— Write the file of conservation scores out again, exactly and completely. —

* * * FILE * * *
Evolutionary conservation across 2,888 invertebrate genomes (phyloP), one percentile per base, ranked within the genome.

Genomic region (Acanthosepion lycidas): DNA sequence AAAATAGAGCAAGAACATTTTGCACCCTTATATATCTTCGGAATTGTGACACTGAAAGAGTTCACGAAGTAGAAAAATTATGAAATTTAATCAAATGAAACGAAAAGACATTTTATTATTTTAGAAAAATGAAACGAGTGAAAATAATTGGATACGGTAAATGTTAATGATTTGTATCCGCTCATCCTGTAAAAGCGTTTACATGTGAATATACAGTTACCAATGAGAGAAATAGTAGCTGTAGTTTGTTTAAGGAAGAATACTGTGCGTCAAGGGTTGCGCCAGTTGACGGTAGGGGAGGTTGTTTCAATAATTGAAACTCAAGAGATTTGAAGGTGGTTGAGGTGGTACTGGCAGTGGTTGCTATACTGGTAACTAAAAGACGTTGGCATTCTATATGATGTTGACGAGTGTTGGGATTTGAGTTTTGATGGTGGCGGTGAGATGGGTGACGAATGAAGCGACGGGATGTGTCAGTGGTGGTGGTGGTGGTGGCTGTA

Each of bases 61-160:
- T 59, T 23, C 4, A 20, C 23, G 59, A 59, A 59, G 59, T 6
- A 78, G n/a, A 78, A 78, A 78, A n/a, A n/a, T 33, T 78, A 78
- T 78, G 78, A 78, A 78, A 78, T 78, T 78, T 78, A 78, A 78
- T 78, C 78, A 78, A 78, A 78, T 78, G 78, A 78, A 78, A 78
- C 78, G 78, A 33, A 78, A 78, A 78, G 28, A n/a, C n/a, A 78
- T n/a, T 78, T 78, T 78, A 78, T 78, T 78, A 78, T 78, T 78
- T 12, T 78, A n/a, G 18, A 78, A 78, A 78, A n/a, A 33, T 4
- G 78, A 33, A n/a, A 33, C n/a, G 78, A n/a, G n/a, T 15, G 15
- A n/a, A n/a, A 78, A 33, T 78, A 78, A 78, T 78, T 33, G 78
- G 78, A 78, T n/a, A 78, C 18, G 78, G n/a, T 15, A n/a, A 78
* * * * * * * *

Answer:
Evolutionary conservation across 2,888 invertebrate genomes (phyloP), one percentile per base, ranked within the genome.

Genomic region (Acanthosepion lycidas): DNA sequence AAAATAGAGCAAGAACATTTTGCACCCTTATATATCTTCGGAATTGTGACACTGAAAGAGTTCACGAAGTAGAAAAATTATGAAATTTAATCAAATGAAACGAAAAGACATTTTATTATTTTAGAAAAATGAAACGAGTGAAAATAATTGGATACGGTAAATGTTAATGATTTGTATCCGCTCATCCTGTAAAAGCGTTTACATGTGAATATACAGTTACCAATGAGAGAAATAGTAGCTGTAGTTTGTTTAAGGAAGAATACTGTGCGTCAAGGGTTGCGCCAGTTGACGGTAGGGGAGGTTGTTTCAATAATTGAAACTCAAGAGATTTGAAGGTGGTTGAGGTGGTACTGGCAGTGGTTGCTATACTGGTAACTAAAAGACGTTGGCATTCTATATGATGTTGACGAGTGTTGGGATTTGAGTTTTGATGGTGGCGGTGAGATGGGTGACGAATGAAGCGACGGGATGTGTCAGTGGTGGTGGTGGTGGTGGCTGTA

Each of bases 61-160:
- T 59, T 23, C 4, A 20, C 23, G 59, A 59, A 59, G 59, T 6
- A 78, G n/a, A 78, A 78, A 78, A n/a, A n/a, T 33, T 78, A 78
- T 78, G 78, A 78, A 78, A 78, T 78, T 78, T 78, A 78, A 78
- T 78, C 78, A 78, A 78, A 78, T 78, G 78, A 78, A 78, A 78
- C 78, G 78, A 33, A 78, A 78, A 78, G 28, A n/a, C n/a, A 78
- T n/a, T 78, T 78, T 78, A 78, T 78, T 78, A 78, T 78, T 78
- T 12, T 78, A n/a, G 18, A 78, A 78, A 78, A n/a, A 33, T 4
- G 78, A 33, A n/a, A 33, C n/a, G 78, A n/a, G n/a, T 15, G 15
- A n/a, A n/a, A 78, A 33, T 78, A 78, A 78, T 78, T 33, G 78
- G 78, A 78, T n/a, A 78, C 18, G 78, G n/a, T 15, A n/a, A 78